In the decade since reintroduction, Yellowstone’s Lamar Valley—a cradle of wildlife often called “the Little Serengeti of the Americas”—has become the most densely populated wolf habitat in the world.
Wolf numbers have now swelled to more than 300 in the Greater Yellowstone area, and two hours after begrudgingly getting out of bed, I was peering through a roadside scope to watch members of the Druid Peak pack, not a quarter mile away, glide through the frost-velveted landscape of wild rye grass, sage, willow, and aspen above Soda Butte Creek.
The pack’s charcoal beta male beat a path past some grazing bison—the pack had a fresh elk kill nearby, and no interest in molesting the shaggy giants—with the black alpha male and his silver-blonde alpha female mate trotting two dozen feet behind.
A trio of pups—full-sized, yet just nine months old—romped and gamboled behind, wrestling and chasing one another, pausing to sniff clumps of grass, then bursting into a flat-out run that usually ended with someone face-planting in an unexpectedly deep snowdrift.
When they got to a sun-lit plateau, the pack shifted into warp speed, streaking along faster than I could have imagined, disappearing into a stand of ice-glazed willow and aspen just as thick fog rolled back into the valley.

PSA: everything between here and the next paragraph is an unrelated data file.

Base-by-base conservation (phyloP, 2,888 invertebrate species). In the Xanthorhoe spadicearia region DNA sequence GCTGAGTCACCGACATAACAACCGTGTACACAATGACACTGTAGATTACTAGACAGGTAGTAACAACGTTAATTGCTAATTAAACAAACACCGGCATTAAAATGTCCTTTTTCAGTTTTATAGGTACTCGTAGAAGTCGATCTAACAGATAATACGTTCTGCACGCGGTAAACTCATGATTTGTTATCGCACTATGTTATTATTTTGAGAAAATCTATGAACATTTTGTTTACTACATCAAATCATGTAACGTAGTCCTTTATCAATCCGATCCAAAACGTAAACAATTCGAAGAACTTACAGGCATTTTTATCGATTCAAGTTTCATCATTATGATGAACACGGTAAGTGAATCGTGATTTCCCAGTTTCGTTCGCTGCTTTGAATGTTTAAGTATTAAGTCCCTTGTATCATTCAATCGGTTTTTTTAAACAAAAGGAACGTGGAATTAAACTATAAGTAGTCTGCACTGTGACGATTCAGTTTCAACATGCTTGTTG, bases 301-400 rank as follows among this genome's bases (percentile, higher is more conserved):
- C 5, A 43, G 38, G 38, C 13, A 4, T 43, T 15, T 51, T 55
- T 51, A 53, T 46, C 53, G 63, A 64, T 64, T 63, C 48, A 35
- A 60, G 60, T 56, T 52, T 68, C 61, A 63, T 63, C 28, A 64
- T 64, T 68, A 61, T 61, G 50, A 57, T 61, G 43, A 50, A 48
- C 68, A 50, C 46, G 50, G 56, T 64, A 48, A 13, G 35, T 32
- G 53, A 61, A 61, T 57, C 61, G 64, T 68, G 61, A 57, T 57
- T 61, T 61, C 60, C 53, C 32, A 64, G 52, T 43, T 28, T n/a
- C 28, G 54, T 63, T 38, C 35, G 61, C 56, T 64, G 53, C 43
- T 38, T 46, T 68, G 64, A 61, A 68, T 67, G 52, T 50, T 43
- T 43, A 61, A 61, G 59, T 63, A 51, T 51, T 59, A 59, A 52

A nearby coyote sent up a series of tenor yips, and the now-invisible wolves answered in an eerie baritone howl. To me, the message seemed clear. The wolves were letting their smaller cousin know: this was wolf territory now.
When You Go…
How to get to Yellowstone
Though 96% of Yellowstone National Park (307-344-2117, www.nps.gov/yell) lies in Wyoming, its northern and western borders overlap into Montana and Idaho, making Bozeman, Montana the most convenient wintertime airport.
Bozeman is about a 90-minute drive from the park’s north gate in the Montana town of Gardiner.
Where to stay in Yellowstone National Park in the winter
All in-park lodging is managed by Xanterra (866-439-7375, www.travelyellowstone.com).
Of Yellowstone’s nine lodges, here are the only two that remain open in winter.
- Mammoth Hot Springs Hotel: Charming simple, old-fashioned rooms just inside the north end of the park (five miles south of Gardiner) and accessible by car, even in winter. Lodging starts at $87 for a room with a shared bath, $117 for a private bath.*
- Old Faithful Snow Lodge: A 30-mile snowcoach ride from the park’s west gate at West Yellowstone, Montana. (Note, this is not the famous Old Faithful Inn, which is shuttered in winter, rather a modern hotel in the same complex just a few hundred yards from the world’ most regular geyser). Lodging starts at $96.*
Winter packages to stay, tour, and discover Yellowstone
Xanterra has teamed with the venerable Yellowstone Association—a nonprofit helping visitors interpret the park since 1933 (307-344-2293, www.yellowstoneassociation.org)—to offer multi-day “lodging and learning” packages.
These packages bundle several nights at the historic inns with courses on wildlife, geology, and history while exploring Yellowstone by van, snowcoach, snowshoe, and ski.